Early Albums

Mitchell's debut album, Joni Mitchell, was released in March 1968. On the album she declined to record any of her songs that other artists had turned into hits. That December, Judy Collins' version of Mitchell's "Both Sides Now" would reach the top of the record charts, earning Mitchell considerable income in royalties. Instead she performed her relatively unknown folk songs. Interestingly, Mitchell's "Both Sides Now" was written when she was only 21. This fact has amazed many people who have been struck with the depth of emotion expressed in the song. But as Mitchell told W magazine in 2002, "When I did experience these things, I was right, so I seemed to know what I was talking about."

In April 1969, Mitchell's second album, Clouds, was released. It included her classics, "Chelsea Morning," "Both Sides Now," and "Tin Angel." Although Mitchell was unable to get to the 1969 Woodstock rock festival due to excessive highway traffic, she chronicled the event with her song of the same name, which became a hit for Crosby, Stills, Nash and Young. In 1970, shortly before Reprise released her third album, Ladies of the Canyon, Mitchell won a Grammy for Clouds. " In Ladies of the Canyon, Mitchell ventured into increasingly complex arrangements, adding woodwinds, backup singers, and a cello to her own performance. Ladies would become her first gold album (with 500,000 copies sold).

At this point, Mitchell decided to take a year off from performing. She began traveling through Europe, visiting France, Spain, and Greece. Her subsequent album, Blue, released in 1971, featured songs she had written during her travels. Blue was also of note because it saw Mitchell alternating between acoustic guitar-and piano-based arrangements. In "For The Roses" (1972), Mitchell used pop-rock arrangements to back up her songs about the problems with being in love and the difficulties of being an artist. The album quickly climbed the charts. Looking back, Mitchell noted that she passed through her folk period rather rapidly. Her rock 'n' roll career was equally short-lived, probably, she said, because she was never much of a "druggie."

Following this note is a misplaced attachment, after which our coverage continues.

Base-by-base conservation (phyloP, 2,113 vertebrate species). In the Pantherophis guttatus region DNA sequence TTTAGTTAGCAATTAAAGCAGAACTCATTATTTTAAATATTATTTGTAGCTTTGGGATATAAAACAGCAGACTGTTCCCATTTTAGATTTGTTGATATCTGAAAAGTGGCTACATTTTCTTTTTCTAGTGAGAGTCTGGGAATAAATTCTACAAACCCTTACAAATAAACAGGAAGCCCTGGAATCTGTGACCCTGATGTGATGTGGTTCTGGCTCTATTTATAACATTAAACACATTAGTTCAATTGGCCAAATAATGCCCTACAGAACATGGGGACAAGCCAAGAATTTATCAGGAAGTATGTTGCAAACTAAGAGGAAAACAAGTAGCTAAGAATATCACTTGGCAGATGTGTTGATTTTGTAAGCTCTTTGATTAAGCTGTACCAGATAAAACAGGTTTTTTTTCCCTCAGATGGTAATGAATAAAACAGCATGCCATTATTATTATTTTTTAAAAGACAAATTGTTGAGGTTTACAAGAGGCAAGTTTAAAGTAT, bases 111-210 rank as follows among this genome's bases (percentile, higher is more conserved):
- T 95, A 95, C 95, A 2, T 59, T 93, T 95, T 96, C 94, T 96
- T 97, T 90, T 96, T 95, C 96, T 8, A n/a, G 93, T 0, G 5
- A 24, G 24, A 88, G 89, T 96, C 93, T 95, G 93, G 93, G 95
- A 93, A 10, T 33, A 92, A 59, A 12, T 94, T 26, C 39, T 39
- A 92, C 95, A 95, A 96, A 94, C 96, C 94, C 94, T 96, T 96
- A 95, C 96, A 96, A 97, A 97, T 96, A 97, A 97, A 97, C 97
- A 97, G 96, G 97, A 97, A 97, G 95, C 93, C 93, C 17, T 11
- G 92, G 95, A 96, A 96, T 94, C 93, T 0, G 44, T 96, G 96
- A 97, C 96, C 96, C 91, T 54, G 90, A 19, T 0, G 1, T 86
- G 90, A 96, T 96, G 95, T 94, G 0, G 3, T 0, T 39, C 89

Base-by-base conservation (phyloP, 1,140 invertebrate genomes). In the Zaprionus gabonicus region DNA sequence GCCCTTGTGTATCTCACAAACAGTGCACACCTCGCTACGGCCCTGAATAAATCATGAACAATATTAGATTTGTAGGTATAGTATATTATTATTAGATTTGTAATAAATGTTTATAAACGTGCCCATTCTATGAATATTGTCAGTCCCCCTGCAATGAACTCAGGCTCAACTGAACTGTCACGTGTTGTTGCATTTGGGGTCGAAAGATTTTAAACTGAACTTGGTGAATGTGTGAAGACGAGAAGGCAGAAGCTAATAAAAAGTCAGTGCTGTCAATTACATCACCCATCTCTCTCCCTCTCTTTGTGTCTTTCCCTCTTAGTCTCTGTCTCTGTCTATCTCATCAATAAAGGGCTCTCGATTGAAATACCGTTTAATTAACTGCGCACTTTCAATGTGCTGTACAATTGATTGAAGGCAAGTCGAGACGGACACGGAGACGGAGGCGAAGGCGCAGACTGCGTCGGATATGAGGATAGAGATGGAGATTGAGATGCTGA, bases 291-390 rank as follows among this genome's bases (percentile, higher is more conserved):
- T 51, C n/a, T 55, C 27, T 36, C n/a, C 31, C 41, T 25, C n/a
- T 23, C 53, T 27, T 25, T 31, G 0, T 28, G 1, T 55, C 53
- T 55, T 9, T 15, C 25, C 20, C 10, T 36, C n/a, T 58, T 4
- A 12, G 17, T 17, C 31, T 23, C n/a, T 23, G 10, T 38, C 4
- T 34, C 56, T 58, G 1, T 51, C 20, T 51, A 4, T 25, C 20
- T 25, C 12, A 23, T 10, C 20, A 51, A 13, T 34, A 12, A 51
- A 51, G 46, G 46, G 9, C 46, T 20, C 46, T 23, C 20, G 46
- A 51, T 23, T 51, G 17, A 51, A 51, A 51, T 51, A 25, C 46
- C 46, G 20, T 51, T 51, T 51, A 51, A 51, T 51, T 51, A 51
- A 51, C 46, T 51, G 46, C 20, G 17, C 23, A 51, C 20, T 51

In 1974, Court and Spark was released. The album found Mitchell increasingly embracing a "pop" sound, but with the addition of orchestral arrangements and jazz-inspired sounds. Court and Spark had the distinction of appearing when Mitchell was at the peak of her popularity. Her next offering, Miles of Aisles (1974), was a live rock album based on concerts she gave during the summer of 1974 at the Universal Amphitheater, backed up by the L.A. Express. The Hissing Of Summer Lawns (1975), although a top seller, evoked some of the first negative reviews to greet Mitchell's work. Some of her fans took particular issue with the criticisms that Mitchell levelled at society in the album. A year later, Mitchell's Hejira (1976) found the artist vocalizing about a spiritual journey she had made. On this album a guitar, bass, and drums accompanied her. With songs written for the most part when Mitchell was traveling by car though the U.S., the album was recorded in the summer of 1976. Many of the songs dealt with Mitchell's concerns about not having a family.

Don Juan's Reckless Daughter (1977) was followed by Mingus (1979). It is generally felt that in Mingus, which Mitchell composed with jazz great Charles Mingus shortly before his death, she failed to reach her own, and presumably Mingus's, expectations. The news was scarcely better a year later when Mitchell released Shadows and Light (1980), which contained live versions of songs that Mitchell had already recorded in the studio on Miles of Aisles. Critics called the album a disappointment.

In December 1980, Mitchell returned to Toronto for her acting debut in a film anthology entitled Love, about women's perceptions of love. She also contributed the title song. However, the film was never released. But there was also good news—in 1981 Mitchell was inducted into the Canadian Music Hall of Fame. She subsequently left for a six-week Caribbean vacation, during which she took time to paint.